I consider refraining from wild hedonism simply a part if being a responsible adult.NKBJ

    I agree.

    I don't need a god to tell me that swearing is unnecessarily ugly. Or that being promiscuous won't lead to happiness. Or that porn is disgusting. Or that one ought to listen to music that elevates and stimulates the mind in the best possible way....NKBJ

    I agree. And never suggested otherwise with anything I said previously.

    and I know there are plenty of theists who simply tweak the "rules" their deity proscribes until it fits their preferred lifestyle.NKBJ

    That is true yes. I personally would consider these people hypocrites. Tweaking rules to fit personal whims and desires is not something I condone.

    In basic psychological terms, it's the wish to have a parental figure who is perfect and almighty.NKBJ

    You can make that claim towards specific individuals in which that might very well be the case (I don’t doubt there are people who become religious for such reasons), but you can’t generalize that towards all people who are believers in a God. That’s not an empirically backed statement but a wild generalization based on what I assume is an intuition based on a study with limited case numbers. Unless of course you can reference that claim with a study which suggests there is enough evidence to deduce that this is the fundamental reason religious people become believers? In which case I might be willing to reconsider. I think it is much more likely however that the millions of people that believe in God do so for a multiplicity of varied reasons.

    We just want assurance that the world can be fixed, that mistakes can be rectified, that someone is watching over us.NKBJ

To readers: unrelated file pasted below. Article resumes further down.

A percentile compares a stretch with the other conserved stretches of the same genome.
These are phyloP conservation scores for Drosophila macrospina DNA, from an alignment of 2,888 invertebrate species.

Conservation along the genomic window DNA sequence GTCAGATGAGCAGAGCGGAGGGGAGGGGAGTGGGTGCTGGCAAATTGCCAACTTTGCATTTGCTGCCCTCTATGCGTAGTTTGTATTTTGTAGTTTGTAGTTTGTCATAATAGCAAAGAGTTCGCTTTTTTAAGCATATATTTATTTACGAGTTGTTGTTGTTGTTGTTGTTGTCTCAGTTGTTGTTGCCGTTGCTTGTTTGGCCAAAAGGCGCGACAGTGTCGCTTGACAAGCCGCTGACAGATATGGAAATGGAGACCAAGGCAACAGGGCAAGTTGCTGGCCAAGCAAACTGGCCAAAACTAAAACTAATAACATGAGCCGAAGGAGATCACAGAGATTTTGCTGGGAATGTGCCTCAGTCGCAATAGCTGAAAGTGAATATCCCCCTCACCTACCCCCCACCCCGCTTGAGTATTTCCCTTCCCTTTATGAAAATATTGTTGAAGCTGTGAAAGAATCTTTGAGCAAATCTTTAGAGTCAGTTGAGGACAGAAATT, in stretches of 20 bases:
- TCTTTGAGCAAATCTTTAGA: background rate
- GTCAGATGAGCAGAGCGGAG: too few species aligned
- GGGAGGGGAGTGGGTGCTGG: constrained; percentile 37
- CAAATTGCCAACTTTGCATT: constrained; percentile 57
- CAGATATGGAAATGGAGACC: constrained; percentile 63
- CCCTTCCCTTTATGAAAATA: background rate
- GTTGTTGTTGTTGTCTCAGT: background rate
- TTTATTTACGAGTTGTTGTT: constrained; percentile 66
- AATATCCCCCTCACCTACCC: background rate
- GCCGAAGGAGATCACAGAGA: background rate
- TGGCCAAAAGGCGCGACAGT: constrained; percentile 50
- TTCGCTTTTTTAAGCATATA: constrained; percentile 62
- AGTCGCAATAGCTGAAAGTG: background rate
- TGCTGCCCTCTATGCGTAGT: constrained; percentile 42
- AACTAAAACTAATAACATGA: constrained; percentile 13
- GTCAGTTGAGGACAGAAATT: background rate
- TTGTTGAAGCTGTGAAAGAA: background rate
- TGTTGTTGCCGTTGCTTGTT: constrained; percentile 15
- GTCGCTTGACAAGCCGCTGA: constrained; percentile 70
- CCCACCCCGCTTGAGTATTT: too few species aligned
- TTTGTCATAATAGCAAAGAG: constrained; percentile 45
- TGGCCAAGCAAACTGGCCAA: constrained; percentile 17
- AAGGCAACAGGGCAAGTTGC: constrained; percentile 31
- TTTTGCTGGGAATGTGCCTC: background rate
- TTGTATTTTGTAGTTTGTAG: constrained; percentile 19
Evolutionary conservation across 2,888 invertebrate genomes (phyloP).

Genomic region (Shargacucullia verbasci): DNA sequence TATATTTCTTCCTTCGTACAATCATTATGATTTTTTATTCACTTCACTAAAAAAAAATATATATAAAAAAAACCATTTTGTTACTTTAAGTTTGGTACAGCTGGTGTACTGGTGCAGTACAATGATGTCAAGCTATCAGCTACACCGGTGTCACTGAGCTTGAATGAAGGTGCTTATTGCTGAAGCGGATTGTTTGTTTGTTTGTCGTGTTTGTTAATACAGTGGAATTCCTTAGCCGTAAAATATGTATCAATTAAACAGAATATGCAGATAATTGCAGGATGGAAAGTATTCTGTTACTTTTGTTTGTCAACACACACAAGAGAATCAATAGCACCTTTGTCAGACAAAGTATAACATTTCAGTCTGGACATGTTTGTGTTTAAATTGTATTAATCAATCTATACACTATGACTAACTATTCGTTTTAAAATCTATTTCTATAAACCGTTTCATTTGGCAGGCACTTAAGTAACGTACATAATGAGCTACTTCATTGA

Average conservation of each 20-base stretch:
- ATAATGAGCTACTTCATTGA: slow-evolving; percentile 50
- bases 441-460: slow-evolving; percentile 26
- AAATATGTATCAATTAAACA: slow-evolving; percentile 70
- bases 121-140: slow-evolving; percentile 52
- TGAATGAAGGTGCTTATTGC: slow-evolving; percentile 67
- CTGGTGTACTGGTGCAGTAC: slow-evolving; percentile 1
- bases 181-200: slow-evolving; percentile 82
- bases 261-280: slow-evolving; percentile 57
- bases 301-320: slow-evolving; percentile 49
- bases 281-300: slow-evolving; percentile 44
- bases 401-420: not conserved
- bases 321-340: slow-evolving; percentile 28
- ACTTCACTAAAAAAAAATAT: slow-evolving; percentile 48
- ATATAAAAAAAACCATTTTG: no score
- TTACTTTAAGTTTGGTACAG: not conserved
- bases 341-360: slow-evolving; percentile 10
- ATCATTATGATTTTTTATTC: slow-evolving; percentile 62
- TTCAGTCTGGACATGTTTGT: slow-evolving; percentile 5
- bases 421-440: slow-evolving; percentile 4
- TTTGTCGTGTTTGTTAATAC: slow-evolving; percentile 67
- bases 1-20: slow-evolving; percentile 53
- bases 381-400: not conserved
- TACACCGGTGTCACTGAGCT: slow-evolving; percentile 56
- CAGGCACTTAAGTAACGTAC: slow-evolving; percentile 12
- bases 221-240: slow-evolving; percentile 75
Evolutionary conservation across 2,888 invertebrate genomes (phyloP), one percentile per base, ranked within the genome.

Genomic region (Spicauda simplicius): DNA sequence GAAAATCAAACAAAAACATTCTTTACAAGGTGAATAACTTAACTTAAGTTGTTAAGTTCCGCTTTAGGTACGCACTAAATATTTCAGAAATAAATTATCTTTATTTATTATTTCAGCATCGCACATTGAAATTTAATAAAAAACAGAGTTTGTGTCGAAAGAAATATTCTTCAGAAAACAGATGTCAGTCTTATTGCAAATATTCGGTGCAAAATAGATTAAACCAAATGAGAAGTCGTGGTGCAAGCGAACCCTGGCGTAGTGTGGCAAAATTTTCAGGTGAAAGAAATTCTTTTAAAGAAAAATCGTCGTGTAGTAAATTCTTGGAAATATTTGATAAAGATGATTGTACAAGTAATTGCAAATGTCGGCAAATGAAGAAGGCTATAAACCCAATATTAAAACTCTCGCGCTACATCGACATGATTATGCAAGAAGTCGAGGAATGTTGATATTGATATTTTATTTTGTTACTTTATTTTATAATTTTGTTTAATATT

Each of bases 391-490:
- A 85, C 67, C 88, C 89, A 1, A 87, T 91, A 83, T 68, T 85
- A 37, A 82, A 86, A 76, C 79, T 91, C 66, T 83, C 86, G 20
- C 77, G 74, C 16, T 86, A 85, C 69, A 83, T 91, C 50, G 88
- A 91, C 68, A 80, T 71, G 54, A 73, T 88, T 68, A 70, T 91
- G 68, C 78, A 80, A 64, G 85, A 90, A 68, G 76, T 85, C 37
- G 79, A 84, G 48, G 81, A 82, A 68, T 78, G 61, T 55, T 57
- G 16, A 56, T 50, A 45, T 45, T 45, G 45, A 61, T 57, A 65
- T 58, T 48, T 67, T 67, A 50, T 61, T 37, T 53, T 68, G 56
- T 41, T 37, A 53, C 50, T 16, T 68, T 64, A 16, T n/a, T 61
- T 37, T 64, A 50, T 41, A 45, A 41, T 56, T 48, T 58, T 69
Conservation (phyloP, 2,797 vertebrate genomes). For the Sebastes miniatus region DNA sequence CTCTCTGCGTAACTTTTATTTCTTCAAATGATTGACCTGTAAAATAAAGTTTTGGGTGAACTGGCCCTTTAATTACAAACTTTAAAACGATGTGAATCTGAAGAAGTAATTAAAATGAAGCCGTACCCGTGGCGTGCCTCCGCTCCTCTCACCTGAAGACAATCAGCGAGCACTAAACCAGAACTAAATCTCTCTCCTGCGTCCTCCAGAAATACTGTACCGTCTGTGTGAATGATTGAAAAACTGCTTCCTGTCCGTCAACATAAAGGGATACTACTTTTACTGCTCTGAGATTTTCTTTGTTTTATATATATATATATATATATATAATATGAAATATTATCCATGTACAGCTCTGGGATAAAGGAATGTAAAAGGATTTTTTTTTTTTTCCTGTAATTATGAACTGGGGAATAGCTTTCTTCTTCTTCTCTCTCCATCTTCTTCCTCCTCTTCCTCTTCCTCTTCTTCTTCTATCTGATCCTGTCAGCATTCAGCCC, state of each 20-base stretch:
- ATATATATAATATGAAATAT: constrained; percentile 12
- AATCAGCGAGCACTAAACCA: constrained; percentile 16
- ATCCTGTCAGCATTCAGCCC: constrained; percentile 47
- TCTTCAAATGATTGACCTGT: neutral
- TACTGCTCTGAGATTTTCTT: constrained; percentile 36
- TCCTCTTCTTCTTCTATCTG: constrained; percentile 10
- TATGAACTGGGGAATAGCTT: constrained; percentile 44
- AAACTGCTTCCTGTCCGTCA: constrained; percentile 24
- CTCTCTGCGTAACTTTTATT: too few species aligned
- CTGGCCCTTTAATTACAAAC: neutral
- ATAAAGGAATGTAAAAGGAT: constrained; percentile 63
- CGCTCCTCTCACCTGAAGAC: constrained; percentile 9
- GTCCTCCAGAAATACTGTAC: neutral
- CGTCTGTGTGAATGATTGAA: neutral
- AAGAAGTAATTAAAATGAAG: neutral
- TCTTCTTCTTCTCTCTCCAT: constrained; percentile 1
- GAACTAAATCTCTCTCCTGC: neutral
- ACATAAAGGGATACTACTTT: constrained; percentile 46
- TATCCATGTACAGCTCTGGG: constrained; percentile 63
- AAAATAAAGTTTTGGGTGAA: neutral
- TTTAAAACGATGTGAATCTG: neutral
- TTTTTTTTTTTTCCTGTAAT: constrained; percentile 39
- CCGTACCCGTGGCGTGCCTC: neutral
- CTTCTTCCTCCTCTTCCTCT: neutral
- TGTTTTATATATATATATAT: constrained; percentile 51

several points here:

    1.first who is this 'we' you are referring to and why are you talking on behalf of others as though thats a legitimate argument? lol

    2.I’m pretty sure that most religious refer to the world as a place of chaos that ultimately ends in destruction? So I don’t agree that believers think the world can be fixed, but that suffering and an eventual end is inevitable.

    3. with regards to the point that wrongs will be rectified, this would be inline with divine justice yes, but I would also argue that, again, this isn’t necessarily a reason for belief in all cases (although it may be for some), but rather that it can also be a consequence of belief; that is, for the belief in God to manifest itself first, and then belief in divine justice to follow as a result.

    4. With regards to the next point, (that someone watches over us), this isn’t a consistently positive feeling as you suggest in this statement. Especially when one desires something one knows to be wrong, the feeling of being observed can be a really negative feeling in the sense that one wishes they could shake it. It is something I know can lead people to disbelief. They become sick of the sense of constant observance and feel sick of it making them feel guilty when they watch porn, or consume drugs, or act promiscuously and in order to act as they desire give up their faith. So it’s not as simple as you suggest in your response here.

    5. and where are your references for these scientific claims? I'm assuming they aren't referenced and that you're making assumptions because of the way you have stated it, but please be sure to supply evidence for claims put forward referring to the scientific method, as the scientific method itself requires you do so. There is no reason I should just take your word that this is true for all or most believers.

    If we just follow the rules, are good children, our dear Father will love us and protect us from all evilNKBJ